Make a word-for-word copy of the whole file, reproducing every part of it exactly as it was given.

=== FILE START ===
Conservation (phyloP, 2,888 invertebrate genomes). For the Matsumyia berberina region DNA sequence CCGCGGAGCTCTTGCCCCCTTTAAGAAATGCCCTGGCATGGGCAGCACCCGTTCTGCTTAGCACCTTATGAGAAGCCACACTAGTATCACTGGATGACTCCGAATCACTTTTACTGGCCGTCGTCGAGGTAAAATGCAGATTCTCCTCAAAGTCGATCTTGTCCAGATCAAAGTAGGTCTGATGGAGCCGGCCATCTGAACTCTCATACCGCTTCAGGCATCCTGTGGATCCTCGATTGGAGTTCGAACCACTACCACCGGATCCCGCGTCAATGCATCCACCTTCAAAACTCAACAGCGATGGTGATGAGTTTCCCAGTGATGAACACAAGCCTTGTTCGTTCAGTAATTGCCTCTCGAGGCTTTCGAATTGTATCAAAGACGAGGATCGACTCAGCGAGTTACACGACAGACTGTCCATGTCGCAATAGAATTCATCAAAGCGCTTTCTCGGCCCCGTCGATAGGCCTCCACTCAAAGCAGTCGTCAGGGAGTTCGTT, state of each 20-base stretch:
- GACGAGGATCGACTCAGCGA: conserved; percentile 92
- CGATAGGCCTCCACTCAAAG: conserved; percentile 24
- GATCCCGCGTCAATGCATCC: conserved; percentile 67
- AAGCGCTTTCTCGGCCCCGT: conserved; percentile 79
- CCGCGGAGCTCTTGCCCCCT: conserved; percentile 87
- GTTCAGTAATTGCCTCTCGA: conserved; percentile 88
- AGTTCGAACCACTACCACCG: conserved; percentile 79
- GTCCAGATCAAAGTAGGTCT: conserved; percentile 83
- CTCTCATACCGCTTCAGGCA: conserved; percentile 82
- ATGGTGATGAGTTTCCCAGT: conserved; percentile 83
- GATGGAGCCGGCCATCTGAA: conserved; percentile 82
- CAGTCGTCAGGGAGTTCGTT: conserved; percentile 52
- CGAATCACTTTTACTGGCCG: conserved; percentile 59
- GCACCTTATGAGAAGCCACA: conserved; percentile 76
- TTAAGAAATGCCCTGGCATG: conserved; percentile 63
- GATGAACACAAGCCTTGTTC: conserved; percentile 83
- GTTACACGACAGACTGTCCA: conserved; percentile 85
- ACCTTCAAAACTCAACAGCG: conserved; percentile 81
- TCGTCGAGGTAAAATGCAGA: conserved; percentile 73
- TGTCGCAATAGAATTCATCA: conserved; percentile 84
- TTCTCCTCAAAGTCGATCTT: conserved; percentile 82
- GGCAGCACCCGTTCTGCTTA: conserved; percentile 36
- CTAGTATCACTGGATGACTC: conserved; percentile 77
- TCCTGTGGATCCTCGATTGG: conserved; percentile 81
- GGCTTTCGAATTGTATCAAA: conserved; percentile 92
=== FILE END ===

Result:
Conservation (phyloP, 2,888 invertebrate genomes). For the Matsumyia berberina region DNA sequence CCGCGGAGCTCTTGCCCCCTTTAAGAAATGCCCTGGCATGGGCAGCACCCGTTCTGCTTAGCACCTTATGAGAAGCCACACTAGTATCACTGGATGACTCCGAATCACTTTTACTGGCCGTCGTCGAGGTAAAATGCAGATTCTCCTCAAAGTCGATCTTGTCCAGATCAAAGTAGGTCTGATGGAGCCGGCCATCTGAACTCTCATACCGCTTCAGGCATCCTGTGGATCCTCGATTGGAGTTCGAACCACTACCACCGGATCCCGCGTCAATGCATCCACCTTCAAAACTCAACAGCGATGGTGATGAGTTTCCCAGTGATGAACACAAGCCTTGTTCGTTCAGTAATTGCCTCTCGAGGCTTTCGAATTGTATCAAAGACGAGGATCGACTCAGCGAGTTACACGACAGACTGTCCATGTCGCAATAGAATTCATCAAAGCGCTTTCTCGGCCCCGTCGATAGGCCTCCACTCAAAGCAGTCGTCAGGGAGTTCGTT, state of each 20-base stretch:
- GACGAGGATCGACTCAGCGA: conserved; percentile 92
- CGATAGGCCTCCACTCAAAG: conserved; percentile 24
- GATCCCGCGTCAATGCATCC: conserved; percentile 67
- AAGCGCTTTCTCGGCCCCGT: conserved; percentile 79
- CCGCGGAGCTCTTGCCCCCT: conserved; percentile 87
- GTTCAGTAATTGCCTCTCGA: conserved; percentile 88
- AGTTCGAACCACTACCACCG: conserved; percentile 79
- GTCCAGATCAAAGTAGGTCT: conserved; percentile 83
- CTCTCATACCGCTTCAGGCA: conserved; percentile 82
- ATGGTGATGAGTTTCCCAGT: conserved; percentile 83
- GATGGAGCCGGCCATCTGAA: conserved; percentile 82
- CAGTCGTCAGGGAGTTCGTT: conserved; percentile 52
- CGAATCACTTTTACTGGCCG: conserved; percentile 59
- GCACCTTATGAGAAGCCACA: conserved; percentile 76
- TTAAGAAATGCCCTGGCATG: conserved; percentile 63
- GATGAACACAAGCCTTGTTC: conserved; percentile 83
- GTTACACGACAGACTGTCCA: conserved; percentile 85
- ACCTTCAAAACTCAACAGCG: conserved; percentile 81
- TCGTCGAGGTAAAATGCAGA: conserved; percentile 73
- TGTCGCAATAGAATTCATCA: conserved; percentile 84
- TTCTCCTCAAAGTCGATCTT: conserved; percentile 82
- GGCAGCACCCGTTCTGCTTA: conserved; percentile 36
- CTAGTATCACTGGATGACTC: conserved; percentile 77
- TCCTGTGGATCCTCGATTGG: conserved; percentile 81
- GGCTTTCGAATTGTATCAAA: conserved; percentile 92